Monetizing Your Data
There are dozens of ways small businesses can use data to improve their sales. For example, a business owner who sees that Facebook is driving a lot of website visitors and ramps up marketing activities on that social platform is indirectly monetizing data. A company that analyzes its customer purchase history, compares that information to related trends, compiles an e-book on the trend topic, and sells it as a digital download is also monetizing data but in a more direct way.
Here are a few more examples of how you can monetize your big data:
- Analyze consumer patterns and behavior to launch new products and services.
- Identify what incentives draw consumers, and design promotions that produce results.
- Gather and analyze data to offer valuable insights to a target market via a downloadable white paper or report. Businesses that offer these reports for free also monetize data indirectly by building email contact lists that can be used for future promotions.
- Eliminate non-viable marketing channels and allocate a larger percentage of your marketing budget to the channels where consumers are spending most of their time, or the channels that have proven most profitable through data analysis.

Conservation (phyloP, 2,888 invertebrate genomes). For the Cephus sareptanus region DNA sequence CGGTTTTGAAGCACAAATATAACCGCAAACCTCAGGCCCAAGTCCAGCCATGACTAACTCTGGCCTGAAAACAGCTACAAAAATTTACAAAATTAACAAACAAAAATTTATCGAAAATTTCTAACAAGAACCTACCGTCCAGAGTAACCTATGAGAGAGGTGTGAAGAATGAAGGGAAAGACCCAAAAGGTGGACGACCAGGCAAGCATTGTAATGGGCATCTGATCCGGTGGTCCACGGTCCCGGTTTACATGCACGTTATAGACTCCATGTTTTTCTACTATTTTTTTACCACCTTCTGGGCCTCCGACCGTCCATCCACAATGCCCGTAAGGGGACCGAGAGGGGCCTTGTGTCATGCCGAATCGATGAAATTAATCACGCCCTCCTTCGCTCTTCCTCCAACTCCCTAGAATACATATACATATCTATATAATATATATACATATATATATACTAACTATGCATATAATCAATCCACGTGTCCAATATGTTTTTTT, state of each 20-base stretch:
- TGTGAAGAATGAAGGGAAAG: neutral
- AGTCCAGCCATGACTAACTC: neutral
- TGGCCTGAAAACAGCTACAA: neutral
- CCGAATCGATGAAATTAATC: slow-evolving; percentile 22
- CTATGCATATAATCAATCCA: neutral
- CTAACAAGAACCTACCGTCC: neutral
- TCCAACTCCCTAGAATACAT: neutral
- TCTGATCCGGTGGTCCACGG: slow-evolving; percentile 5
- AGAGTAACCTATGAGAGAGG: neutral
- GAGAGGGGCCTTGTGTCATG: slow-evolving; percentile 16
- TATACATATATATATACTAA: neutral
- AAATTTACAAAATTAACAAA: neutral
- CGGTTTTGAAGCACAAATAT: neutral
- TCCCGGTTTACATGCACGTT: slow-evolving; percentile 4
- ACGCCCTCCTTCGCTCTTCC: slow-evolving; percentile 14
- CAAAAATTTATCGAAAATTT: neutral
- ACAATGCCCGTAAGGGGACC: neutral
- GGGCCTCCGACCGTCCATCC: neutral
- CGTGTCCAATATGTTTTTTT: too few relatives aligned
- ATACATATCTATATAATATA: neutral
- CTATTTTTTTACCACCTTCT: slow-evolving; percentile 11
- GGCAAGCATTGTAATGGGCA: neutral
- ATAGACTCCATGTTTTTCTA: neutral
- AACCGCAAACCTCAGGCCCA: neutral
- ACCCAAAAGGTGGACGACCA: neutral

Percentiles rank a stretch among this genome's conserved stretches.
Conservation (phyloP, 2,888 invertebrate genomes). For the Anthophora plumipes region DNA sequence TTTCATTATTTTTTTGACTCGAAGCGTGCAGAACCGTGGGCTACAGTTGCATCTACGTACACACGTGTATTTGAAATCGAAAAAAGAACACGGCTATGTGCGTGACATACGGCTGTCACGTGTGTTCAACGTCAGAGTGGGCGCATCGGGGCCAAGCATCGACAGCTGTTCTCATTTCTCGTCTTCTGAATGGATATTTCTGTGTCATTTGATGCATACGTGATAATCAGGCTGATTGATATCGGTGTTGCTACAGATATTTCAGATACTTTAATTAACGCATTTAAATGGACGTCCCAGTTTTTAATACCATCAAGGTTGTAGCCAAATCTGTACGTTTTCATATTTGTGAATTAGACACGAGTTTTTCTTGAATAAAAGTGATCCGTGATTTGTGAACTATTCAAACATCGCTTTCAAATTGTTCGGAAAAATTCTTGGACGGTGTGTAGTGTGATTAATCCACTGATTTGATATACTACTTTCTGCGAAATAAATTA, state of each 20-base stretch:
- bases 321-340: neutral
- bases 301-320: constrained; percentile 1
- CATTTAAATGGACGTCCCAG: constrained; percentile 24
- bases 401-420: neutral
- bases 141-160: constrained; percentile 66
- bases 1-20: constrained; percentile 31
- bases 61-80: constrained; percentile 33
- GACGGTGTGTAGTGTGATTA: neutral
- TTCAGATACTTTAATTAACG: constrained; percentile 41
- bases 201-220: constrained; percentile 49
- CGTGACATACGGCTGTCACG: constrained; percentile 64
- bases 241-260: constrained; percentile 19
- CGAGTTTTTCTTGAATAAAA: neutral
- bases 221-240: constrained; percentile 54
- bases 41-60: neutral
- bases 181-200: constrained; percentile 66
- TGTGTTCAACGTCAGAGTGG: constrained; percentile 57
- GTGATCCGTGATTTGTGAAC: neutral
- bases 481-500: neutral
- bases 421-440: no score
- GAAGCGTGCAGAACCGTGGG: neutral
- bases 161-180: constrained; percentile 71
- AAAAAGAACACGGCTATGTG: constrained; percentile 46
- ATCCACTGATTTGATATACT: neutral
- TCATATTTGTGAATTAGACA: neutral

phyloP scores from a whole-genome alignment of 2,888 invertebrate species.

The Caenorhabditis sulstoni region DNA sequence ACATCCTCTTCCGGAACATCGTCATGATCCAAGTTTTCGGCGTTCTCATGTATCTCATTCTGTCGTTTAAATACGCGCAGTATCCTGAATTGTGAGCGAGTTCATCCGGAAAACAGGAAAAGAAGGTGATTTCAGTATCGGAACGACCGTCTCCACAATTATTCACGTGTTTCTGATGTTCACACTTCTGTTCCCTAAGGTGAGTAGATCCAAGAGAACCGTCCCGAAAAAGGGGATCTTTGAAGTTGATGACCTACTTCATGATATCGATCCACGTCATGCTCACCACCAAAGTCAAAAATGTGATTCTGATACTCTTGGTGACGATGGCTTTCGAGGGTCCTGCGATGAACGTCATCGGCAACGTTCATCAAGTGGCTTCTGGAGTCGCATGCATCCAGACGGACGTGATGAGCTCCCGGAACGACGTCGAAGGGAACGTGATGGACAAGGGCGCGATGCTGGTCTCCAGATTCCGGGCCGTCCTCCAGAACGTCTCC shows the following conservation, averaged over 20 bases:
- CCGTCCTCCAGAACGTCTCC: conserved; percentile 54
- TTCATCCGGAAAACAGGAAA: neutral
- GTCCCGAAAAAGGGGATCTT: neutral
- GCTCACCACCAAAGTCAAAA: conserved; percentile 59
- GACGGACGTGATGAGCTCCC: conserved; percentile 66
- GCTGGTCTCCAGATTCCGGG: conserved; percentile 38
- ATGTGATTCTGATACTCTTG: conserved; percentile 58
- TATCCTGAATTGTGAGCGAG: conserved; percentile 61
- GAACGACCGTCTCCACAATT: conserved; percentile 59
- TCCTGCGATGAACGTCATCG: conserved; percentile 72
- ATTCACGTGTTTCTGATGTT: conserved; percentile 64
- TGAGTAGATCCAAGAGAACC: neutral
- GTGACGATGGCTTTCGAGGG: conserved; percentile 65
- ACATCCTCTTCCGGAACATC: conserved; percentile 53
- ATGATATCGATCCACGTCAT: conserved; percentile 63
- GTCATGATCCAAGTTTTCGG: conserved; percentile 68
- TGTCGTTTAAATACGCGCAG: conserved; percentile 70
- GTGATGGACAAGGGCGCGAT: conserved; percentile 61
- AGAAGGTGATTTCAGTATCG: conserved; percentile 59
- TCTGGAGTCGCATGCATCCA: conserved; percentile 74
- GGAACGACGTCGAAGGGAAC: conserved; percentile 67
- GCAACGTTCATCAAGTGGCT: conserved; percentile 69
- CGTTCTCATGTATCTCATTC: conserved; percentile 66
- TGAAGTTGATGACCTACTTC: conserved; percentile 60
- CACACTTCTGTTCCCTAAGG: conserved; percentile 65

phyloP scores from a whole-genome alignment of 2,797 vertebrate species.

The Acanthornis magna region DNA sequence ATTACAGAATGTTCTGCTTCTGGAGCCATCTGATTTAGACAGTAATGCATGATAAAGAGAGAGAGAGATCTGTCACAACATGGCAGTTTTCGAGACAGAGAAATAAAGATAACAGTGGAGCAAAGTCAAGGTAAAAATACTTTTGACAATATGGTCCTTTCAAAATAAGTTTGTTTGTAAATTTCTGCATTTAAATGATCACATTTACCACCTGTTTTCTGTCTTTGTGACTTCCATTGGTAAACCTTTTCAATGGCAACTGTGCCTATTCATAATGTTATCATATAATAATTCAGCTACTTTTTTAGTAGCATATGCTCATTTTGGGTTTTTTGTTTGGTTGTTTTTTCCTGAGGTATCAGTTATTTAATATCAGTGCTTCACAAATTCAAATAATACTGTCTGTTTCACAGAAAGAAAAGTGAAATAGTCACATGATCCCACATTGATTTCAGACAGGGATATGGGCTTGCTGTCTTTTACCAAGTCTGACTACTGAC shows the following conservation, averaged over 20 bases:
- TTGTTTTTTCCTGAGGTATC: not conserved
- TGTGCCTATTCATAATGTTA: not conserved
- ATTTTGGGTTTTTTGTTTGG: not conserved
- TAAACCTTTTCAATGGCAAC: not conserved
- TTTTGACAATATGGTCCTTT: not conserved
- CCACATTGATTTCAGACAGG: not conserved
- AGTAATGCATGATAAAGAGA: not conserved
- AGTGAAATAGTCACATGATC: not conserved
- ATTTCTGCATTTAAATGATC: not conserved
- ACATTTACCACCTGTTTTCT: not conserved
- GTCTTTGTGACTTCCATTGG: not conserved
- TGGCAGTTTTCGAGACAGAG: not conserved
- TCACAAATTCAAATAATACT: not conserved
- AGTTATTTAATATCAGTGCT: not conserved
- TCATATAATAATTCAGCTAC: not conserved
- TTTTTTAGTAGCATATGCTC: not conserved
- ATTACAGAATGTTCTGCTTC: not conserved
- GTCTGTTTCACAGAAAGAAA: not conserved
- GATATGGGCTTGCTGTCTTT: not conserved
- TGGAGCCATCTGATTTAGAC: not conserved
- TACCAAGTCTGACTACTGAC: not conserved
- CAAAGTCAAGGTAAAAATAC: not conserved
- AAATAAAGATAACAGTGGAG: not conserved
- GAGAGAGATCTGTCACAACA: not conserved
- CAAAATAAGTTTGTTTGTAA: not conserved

- Create effective pricing structures by analyzing cost history and sales to determine the prices consumers are willing to pay.
Plastic Jungle, an online gift card exchange, increased its revenues by 25 percent by using SiSense Prism software to determine which gift card brands were the least sensitive to price changes. After discovering that certain brands sold regardless of price, the company reduced the discount on those brands and immediately realized profit gains.
The Confectional, a popular Seattle-based coffee and pastry shop, was using old-fashioned registers and tapes to process its sales until switching to ShopKeep POS, a point-of-sale platform for the iPad. Now, data, such as the busiest time of day and which products sell best at which of the company’s four locations, is readily available, allowing the owners to plan their inventory more efficiently. Being able to have the right amount of different types of pastries and the right number of boxes and properly sized bags has led to happier staff and customers and more sales.
Thanks to innovations in technology, collecting, analyzing and monetizing data is a much easier task for business owners. Small businesses no longer have to leave big data to the big dogs—many are now using it to increase profits and build lasting brands that are capable of outpacing major competitors.
Angela Stringfellow is a freelance writer, social media strategist and complete content marketing junkie obsessed with all things Web, the written word and marketing.
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Photos: ShopKeep POS, CUBEyou